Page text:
Often, people who are convicted of a criminal offense are ordered to do “community service.” It may be part of their sentence in addition to serving time in jail and/or paying a fine. Sometimes, an attorney can negotiate with prosecutors for a person to do community service instead of going to jail and/or paying fines.
Community service is monitored by the court. People have to maintain records of the hours they put in signed by those supervising them. They have to complete the number of hours ordered by the court.
Many people think of community service as unpleasant tasks like picking up trash on the side of the road. Community service isn’t meant to be fun. It is a form of punishment. It’s also supposed to benefit the community in some way. While some judges have been known to assign specific community service tasks to publicly shame people, that’s really not the purpose of it.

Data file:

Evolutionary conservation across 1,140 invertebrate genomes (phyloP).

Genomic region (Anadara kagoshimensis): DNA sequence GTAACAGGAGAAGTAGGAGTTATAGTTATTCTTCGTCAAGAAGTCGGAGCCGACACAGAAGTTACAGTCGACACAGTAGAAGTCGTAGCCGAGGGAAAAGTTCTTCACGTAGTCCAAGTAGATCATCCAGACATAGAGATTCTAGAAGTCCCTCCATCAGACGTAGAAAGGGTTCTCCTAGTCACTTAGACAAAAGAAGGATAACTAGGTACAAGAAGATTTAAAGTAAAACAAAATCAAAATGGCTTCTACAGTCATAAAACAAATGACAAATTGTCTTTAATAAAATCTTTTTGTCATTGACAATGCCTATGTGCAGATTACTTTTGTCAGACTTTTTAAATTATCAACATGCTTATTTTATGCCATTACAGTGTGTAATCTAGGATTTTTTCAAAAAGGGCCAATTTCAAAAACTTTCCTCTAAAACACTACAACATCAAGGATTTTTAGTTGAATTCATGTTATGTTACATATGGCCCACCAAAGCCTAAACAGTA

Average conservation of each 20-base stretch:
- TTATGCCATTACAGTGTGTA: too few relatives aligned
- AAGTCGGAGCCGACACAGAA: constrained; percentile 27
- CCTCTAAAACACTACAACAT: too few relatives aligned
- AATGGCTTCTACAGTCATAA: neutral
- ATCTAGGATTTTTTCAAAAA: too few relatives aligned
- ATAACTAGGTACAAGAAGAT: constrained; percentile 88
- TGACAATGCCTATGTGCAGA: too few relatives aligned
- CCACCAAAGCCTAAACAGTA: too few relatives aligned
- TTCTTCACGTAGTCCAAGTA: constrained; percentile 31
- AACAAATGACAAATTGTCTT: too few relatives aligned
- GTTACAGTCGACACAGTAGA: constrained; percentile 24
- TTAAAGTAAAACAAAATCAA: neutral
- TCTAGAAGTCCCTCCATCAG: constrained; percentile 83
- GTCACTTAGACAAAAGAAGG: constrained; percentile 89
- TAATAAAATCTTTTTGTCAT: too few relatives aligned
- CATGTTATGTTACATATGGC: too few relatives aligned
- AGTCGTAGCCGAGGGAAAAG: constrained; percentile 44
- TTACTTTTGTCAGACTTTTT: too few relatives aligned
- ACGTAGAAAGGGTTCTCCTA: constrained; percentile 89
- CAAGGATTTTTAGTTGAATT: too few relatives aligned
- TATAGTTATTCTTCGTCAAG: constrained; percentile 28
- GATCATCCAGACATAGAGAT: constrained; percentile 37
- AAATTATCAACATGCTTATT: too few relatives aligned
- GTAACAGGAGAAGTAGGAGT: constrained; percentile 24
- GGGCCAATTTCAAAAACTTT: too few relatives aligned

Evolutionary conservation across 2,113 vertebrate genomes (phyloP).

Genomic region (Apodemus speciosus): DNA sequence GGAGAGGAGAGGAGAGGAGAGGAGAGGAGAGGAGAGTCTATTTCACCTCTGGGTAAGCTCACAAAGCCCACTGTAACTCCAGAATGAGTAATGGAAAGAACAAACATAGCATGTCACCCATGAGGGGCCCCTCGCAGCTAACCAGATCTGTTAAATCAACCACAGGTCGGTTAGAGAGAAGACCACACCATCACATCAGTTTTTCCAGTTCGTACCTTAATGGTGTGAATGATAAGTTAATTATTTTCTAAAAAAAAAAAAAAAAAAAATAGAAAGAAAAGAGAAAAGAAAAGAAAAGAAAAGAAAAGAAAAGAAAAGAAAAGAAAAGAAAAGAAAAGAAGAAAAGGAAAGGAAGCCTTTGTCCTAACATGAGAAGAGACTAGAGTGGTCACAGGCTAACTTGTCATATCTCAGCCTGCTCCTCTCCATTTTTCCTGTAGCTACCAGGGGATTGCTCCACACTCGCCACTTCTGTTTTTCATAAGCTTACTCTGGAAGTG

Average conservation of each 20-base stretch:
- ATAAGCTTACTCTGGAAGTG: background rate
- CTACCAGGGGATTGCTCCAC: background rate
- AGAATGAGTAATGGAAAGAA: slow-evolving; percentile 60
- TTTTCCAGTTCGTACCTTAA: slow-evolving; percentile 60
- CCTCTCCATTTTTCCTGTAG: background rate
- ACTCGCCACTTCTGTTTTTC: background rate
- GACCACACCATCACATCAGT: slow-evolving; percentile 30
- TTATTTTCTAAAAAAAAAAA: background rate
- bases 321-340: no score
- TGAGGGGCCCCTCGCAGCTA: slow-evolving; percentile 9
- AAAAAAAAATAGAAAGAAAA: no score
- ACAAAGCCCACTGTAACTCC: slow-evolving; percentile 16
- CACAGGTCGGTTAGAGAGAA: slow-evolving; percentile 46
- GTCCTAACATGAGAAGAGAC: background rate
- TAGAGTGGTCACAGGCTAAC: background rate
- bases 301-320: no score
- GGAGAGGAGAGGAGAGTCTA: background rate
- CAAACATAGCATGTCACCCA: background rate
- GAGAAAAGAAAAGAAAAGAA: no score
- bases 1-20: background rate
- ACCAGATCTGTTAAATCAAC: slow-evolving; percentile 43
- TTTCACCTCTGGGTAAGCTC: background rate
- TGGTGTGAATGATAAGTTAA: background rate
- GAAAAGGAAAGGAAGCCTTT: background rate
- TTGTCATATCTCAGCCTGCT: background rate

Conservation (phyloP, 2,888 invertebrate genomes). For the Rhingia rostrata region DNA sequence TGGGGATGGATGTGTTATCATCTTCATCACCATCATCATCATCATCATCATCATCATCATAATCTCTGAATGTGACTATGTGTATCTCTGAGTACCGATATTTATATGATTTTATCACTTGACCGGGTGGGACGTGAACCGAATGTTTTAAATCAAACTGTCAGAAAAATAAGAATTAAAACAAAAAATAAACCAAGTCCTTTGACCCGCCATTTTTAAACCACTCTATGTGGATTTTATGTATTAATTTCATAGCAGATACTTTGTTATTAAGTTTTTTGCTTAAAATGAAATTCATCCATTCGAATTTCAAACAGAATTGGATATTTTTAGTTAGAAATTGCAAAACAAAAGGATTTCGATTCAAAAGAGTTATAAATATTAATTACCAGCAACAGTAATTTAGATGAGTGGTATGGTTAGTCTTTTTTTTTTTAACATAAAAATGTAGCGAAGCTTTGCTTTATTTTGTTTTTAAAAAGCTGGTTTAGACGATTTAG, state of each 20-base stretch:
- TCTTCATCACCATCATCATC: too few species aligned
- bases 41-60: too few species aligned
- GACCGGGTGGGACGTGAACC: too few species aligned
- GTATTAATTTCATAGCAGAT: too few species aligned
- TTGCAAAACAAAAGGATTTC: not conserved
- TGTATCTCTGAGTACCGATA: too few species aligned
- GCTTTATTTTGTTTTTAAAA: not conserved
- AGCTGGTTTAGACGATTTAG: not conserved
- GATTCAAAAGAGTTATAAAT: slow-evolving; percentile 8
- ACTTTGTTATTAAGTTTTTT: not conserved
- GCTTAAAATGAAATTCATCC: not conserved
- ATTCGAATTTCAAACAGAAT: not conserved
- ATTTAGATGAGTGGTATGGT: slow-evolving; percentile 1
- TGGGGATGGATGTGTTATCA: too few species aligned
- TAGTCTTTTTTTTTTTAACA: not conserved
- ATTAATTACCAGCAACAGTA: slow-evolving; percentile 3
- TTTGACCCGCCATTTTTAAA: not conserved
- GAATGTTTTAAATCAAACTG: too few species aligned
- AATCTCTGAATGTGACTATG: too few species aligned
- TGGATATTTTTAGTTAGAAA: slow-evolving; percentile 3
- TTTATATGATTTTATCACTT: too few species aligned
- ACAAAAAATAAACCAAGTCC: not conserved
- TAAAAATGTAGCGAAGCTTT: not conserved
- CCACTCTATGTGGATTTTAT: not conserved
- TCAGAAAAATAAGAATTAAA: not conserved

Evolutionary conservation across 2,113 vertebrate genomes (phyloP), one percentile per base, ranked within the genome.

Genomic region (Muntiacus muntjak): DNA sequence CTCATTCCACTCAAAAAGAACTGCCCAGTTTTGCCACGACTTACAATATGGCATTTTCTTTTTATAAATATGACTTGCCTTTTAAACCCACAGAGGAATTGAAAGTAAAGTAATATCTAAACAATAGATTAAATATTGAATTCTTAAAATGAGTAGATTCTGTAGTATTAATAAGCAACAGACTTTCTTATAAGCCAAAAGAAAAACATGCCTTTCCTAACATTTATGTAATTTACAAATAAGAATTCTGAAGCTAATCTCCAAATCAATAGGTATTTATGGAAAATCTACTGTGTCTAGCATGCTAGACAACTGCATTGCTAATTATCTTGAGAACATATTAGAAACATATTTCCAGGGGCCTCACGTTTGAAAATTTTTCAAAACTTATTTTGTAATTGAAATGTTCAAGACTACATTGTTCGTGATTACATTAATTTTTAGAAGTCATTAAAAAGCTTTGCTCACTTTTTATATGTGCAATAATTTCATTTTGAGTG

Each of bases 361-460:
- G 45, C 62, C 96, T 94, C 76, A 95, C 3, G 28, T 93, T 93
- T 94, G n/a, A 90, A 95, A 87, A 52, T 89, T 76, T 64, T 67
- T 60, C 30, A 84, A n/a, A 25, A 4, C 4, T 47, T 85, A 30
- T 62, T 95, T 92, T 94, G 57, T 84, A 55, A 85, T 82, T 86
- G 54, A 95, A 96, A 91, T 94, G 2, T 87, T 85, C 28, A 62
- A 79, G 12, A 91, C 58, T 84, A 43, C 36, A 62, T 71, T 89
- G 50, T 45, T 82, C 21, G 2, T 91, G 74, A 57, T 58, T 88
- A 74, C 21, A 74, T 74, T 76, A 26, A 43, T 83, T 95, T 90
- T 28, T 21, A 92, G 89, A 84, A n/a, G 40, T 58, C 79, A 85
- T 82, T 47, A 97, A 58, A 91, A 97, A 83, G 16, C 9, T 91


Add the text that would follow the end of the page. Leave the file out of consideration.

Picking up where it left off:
Depending on what type of crime you are being sentenced for, you may have a number of options — some of which may help you feel better about yourself at a time when your self-esteem needs a boost. For example, here in Denver, Habitat for Humanity allows some people to perform their court-ordered community service work in their ReStores. However, people convicted of crimes involving “theft, aggression, or adult crimes involving minors” are not eligible.
Community service sentences can run in to hundreds of hours. Even a couple of weeks of community service is a long time if you’re doing something that makes you miserable. Therefore, if community service is on the table or you’ve already been sentenced to community service, it’s wise to talk with your attorney about your options so that you (and others) can get something positive from it.